Gary E. Levinson Guitar
I started playing steel-string acoustics in 1960 and it was love at first strum. By 1964 I was restoring old instruments – painstakingly taking them apart, repairing components and putting them back together again. One of my first projects was restoring a destroyed Gibson Southern Jumbo that had been crushed. It was like building a guitar from toothpicks. I loved it. When it came time to refinish it I couldn’t find the right red mahogany color so I made a stain of red ink and instant coffee. That was a long time ago. But my love affair with steel-strings never ended. During the late 60’s I was part of a small but exclusive repair shop in Champaign, Illinois. We met many of the icons of the 60’s and 70’s when they came to play at the University of Illinois, where I was also studying applied sciences. Many of the world’s finest instruments came across our benches during this period. Infatuated with beauty and tone, I started building my own acoustics around 1970.
During my graduate studies at the University of Basel I continued guitar work and founded Guitars by Levinson in Basel, Switzerland in 1977. This is history and has been a part of the Blade Guitars story over the years. Less known is that I started in Switzerland with acoustics. I have had the pleasure of watching my guitars age and mature for over 30 years. I have been privileged to watch the wood develop a beautiful yellow-aged color under the nitro-cellulose lacquer. It is a joy to hear how wood opens itself, tone matures.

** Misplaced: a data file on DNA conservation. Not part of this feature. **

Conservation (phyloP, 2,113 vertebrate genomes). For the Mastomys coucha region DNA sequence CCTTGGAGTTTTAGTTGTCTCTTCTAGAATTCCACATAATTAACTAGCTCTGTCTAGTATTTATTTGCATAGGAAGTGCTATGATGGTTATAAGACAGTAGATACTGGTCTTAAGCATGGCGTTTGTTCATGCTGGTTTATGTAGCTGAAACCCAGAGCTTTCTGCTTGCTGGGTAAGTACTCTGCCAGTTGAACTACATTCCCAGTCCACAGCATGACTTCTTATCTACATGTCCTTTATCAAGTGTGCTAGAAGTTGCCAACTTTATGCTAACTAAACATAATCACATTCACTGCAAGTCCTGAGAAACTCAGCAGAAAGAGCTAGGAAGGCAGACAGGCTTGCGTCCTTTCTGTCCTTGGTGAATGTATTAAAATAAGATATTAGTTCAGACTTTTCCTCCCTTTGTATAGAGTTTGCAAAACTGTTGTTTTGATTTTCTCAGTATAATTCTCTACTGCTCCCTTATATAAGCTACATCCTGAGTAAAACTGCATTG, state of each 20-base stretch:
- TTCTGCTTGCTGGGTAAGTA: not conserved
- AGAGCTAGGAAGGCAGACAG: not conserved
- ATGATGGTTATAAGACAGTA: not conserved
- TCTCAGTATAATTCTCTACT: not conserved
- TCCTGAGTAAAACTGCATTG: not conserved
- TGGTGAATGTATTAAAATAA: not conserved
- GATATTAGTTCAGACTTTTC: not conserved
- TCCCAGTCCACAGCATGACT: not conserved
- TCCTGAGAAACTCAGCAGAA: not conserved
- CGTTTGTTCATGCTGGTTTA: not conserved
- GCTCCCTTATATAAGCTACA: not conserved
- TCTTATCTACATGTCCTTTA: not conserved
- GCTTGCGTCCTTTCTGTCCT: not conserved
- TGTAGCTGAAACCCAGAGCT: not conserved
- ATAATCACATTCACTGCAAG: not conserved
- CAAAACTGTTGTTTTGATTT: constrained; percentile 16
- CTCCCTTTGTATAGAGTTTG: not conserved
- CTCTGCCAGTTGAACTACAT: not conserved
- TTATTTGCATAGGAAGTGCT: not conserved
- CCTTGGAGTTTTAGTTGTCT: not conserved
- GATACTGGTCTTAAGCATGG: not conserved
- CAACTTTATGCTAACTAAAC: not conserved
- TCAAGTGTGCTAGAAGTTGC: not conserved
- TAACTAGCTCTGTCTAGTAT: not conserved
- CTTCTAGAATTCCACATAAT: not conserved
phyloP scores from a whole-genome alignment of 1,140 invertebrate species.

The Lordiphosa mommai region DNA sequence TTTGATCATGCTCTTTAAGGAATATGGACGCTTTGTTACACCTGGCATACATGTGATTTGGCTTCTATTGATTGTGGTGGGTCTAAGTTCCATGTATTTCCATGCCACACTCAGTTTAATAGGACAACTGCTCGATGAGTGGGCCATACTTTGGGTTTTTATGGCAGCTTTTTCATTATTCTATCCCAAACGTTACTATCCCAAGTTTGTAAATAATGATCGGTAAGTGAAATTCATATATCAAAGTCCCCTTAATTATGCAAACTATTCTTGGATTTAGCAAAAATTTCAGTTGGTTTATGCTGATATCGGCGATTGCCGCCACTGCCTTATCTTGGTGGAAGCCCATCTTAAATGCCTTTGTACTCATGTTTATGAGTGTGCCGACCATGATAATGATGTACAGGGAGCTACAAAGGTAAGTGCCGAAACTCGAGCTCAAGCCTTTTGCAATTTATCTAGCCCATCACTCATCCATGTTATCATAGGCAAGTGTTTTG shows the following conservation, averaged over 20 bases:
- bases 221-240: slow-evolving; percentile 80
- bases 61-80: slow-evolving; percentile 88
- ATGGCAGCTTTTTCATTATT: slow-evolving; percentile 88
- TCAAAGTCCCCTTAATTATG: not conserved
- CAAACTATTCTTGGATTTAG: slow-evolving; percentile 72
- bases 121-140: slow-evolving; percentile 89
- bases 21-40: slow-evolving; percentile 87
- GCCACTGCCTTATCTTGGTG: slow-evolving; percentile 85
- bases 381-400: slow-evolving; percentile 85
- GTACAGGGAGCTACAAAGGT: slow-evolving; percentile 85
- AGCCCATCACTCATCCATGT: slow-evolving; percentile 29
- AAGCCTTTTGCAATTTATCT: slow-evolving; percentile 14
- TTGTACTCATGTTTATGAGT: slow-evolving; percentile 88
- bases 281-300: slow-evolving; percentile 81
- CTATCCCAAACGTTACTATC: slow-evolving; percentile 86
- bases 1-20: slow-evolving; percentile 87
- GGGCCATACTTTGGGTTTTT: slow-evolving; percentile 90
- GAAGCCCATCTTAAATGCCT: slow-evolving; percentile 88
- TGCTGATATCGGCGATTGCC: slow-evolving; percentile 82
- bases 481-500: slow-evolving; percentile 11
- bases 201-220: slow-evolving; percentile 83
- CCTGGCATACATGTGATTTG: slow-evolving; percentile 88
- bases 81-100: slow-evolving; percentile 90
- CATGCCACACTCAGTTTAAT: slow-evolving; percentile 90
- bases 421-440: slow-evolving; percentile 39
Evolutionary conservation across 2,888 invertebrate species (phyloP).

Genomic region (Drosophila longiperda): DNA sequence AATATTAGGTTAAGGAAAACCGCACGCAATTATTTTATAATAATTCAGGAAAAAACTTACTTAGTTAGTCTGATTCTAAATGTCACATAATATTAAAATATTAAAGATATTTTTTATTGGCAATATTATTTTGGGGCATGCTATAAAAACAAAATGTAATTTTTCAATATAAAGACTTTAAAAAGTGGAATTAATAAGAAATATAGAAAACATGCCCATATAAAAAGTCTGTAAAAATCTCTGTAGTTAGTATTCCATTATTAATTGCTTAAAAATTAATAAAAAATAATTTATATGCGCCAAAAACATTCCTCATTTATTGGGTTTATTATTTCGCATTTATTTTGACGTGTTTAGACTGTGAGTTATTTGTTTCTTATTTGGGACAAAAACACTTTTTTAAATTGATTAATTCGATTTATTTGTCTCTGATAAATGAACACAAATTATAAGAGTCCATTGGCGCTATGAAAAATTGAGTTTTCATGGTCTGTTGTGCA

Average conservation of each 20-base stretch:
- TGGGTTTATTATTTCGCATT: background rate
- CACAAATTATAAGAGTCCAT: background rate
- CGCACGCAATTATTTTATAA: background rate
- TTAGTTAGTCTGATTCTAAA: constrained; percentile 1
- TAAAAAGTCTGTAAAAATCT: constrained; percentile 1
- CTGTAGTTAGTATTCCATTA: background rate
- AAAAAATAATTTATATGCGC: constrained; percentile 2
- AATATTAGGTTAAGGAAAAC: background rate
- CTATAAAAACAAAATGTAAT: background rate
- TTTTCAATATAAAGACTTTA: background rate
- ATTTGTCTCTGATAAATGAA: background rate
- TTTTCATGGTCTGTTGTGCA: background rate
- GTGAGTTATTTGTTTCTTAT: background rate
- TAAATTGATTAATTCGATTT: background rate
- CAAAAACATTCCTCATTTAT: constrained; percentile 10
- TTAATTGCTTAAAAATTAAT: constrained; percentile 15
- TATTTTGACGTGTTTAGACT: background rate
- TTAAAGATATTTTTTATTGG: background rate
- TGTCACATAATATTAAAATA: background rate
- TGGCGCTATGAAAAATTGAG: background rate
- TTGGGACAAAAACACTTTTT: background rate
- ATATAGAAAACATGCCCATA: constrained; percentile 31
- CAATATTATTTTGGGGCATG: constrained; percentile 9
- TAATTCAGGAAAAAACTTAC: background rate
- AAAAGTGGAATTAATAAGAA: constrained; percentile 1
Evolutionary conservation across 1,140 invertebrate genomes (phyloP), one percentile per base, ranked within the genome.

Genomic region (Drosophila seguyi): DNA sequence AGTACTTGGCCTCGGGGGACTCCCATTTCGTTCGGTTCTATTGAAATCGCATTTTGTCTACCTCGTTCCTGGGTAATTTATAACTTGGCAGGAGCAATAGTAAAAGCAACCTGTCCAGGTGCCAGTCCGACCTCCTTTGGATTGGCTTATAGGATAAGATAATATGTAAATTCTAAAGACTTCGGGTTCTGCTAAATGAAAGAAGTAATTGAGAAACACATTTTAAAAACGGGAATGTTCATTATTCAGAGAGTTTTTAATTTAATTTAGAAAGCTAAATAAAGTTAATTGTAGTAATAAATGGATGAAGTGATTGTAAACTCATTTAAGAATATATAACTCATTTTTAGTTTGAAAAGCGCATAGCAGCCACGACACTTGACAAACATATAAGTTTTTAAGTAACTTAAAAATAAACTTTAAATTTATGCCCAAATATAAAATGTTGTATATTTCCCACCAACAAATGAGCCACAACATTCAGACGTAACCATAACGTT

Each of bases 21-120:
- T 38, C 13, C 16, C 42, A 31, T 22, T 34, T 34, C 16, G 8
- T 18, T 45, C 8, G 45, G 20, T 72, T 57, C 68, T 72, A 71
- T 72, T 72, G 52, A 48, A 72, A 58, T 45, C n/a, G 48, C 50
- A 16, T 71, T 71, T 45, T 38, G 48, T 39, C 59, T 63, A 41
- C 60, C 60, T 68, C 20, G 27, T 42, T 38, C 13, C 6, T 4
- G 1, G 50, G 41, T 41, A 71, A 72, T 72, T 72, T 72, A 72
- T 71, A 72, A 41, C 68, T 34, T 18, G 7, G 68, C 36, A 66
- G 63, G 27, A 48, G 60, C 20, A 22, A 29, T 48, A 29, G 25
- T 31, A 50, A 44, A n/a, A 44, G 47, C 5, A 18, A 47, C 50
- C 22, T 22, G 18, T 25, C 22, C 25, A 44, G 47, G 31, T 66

I am returning to my deepest roots. I welcome you to the world of Gary E. Levinson Acoustic Guitars.
Gary E. Levinson acoustic guitars are the result of over 40 years of meticulous work with steelstringed acoustic guitars. A combination of traditional and new designs, excellent craftsmanship, beautiful appointments and the finest materials available define these exceptional instruments. The well proportioned headstock is adorned with the Flying Fish pearl and abalone inlay, which I designed and have used since 1977. It is a symbol of unfettered freedom. The Waverly style machineheads mirror the lines of the headstock, melding it into a harmonic element. Among of the most important tone creation features are table voicing and scalloped bracing. Table Voicing is accom plished by carefully varying the thickness of the top in specified areas that allow it to vibrate more freely, creating a fuller, richer tone and a quicker reaction to the players touch. Scalloped bracing enhances the response further and allows the use of lighter gauge strings, improving playability without losing volume.